This sort of thing doesn’t just happen in Japan. Recently, a Japanese translator I follow on Twitter posted a picture from the American History museum in Washington, DC. It was a board on which visitors could stick up Post-It notes with their thoughts about the US’s use of internment camps for Japanese-Americans during World War II. Among the varied opinions, I spotted this one and others like it:

Well…they did attack PEARL HARBOR.

In this case, rather than deny the atrocities happened, people are trying to justify them, but it comes down to the same thing: people seeing what “they” did as horribly wrong, but what “we” did as right and proper. Anything can be acceptable if you assume righteousness is on your side: war, rape, torture, profiteering, prejudice, ignorance, silence.

Everyone wants to believe they are doing the right thing. It can hurt to take a step back and evaluate whether or not that’s really true.

Do we have anything to gain from entertainment that perpetuates our feeling of self-righteousness? Wouldn’t it be better to improve ourselves?

Edit March 22: Tofugu has an interesting post about Japanese textbooks that goes along well with this topic.

Kyou Kara Maou OST 3

I’m a big fan of the music of Kyou Kara Maou. Youichirou Yoshikawa expertly weaves together Baroque, pop, acoustic, keyboards like something out of The Princess Bride, and swelling orchestral movie soundtrack styles for an eclectic blend worthy of the cultural mishmash that is the universe of Shin Makoku, Dai Shimaron, et al.

The actual name of the third soundtrack is 今日からマ王! ユーリ陛下・生誕記念!? 想い出のアルバム, which means “Kyou Kara Maou! King Yuuri’s Birth Commemoration?! Memory Album”. I’m guessing the “birth commemoration” thing is a reference to Yuuri’s coming-of-age ceremony, which occurs early on in season 3.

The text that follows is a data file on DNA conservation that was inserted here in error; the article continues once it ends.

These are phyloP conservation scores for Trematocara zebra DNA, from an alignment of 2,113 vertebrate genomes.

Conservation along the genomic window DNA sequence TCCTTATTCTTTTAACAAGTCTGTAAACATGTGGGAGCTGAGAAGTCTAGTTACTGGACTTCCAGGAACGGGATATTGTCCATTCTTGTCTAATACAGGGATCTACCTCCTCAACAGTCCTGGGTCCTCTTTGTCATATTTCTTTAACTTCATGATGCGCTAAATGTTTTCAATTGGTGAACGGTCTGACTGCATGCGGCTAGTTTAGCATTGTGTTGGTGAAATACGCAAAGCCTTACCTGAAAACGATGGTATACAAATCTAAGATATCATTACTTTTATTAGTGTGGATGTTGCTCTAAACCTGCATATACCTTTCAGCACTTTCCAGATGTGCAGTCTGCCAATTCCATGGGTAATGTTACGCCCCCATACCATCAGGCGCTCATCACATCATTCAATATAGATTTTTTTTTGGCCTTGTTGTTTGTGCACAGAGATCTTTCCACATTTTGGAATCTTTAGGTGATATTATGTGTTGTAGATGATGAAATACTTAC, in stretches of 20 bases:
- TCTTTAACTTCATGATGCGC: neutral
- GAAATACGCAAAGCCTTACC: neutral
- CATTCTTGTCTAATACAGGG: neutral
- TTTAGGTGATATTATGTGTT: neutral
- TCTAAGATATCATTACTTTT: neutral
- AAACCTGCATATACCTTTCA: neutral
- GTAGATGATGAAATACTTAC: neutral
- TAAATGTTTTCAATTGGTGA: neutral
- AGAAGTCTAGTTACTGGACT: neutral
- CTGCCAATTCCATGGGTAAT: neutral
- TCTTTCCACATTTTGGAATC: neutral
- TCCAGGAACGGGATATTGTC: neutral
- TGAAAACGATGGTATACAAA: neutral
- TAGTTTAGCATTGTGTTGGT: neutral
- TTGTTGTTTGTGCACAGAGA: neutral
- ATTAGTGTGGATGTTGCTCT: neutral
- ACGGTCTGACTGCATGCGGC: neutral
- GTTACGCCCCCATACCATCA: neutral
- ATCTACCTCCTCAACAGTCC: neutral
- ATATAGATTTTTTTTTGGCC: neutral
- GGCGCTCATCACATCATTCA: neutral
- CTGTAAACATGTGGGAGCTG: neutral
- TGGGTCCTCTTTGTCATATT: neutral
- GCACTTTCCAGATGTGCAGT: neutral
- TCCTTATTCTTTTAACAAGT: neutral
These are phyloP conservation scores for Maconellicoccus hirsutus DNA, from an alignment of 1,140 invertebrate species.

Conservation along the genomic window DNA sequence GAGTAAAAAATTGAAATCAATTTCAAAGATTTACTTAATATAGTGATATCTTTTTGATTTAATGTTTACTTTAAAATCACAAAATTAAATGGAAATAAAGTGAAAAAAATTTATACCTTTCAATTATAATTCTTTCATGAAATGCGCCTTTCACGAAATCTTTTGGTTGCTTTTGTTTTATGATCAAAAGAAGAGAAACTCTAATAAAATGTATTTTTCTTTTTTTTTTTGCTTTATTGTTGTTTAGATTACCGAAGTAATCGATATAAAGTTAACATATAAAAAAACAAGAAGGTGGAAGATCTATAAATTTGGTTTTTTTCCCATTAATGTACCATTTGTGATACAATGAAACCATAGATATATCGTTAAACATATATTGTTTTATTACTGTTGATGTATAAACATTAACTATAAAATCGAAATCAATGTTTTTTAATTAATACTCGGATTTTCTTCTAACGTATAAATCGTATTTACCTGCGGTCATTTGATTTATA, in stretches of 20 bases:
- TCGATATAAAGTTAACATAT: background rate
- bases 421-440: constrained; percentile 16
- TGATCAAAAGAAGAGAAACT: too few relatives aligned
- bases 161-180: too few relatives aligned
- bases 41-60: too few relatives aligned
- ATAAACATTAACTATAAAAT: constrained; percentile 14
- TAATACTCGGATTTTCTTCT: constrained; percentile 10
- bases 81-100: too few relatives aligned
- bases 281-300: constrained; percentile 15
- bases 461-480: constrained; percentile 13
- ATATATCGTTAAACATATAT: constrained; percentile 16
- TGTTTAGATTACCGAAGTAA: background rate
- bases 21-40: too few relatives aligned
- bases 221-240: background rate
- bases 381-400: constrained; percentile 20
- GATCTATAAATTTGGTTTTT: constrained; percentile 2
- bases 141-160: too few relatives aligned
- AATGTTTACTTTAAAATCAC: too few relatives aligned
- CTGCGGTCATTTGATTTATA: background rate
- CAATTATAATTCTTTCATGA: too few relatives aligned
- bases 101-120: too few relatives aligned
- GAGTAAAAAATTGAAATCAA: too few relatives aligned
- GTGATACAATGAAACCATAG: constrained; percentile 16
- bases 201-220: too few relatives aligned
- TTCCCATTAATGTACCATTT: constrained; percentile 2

The album came out in July of last year(!), but due to the odd name, which is a far cry from the easily comprehensible “Kyou Kara Maou OST2 + D“, I didn’t realize it was a soundtrack until a couple weeks ago. Perhaps this is why the album is also referred to online as 「今日からマ王! 第3シリーズ」O.S.T.&メモリアル・ダイアローグ, or “Kyou Kara Maou Third Series OST and Memorial Dialogue”.

Regardless, I was very excited when I realized what this album was, I ordered it immediately, and I’ve spent the past couple of weeks listening to it over and over. Like the other KKM OSTs, it’s got some great pieces, with a few disappointing and surprising omissions. Here’s the rundown.

1.      閃光~魔王のテーマ3 – “Flash ~ Maou Theme 3”

This is the spooky new Maou theme that made me wonder if Yuuri was going to turn evil. It first appeared in episode 81 and was used to great effect in episode 99, when Saralegui uses Yuuri against Dai Shimaron for the first time. Though the piece initially seemed to foreshadow a moral fall, Yuuri’s purity was ultimately incorruptible, and it was Geneus and Saralegui who ended up bringing forth Soushu-like energy in the end. This theme faded out as the series progressed and Yuuri matured; it stands as a testament to what can happen if Yuuri lets his emotions rule his powers.

2.     切願~ジェネウスのテーマ – “Supplication ~ Geneus’ Theme”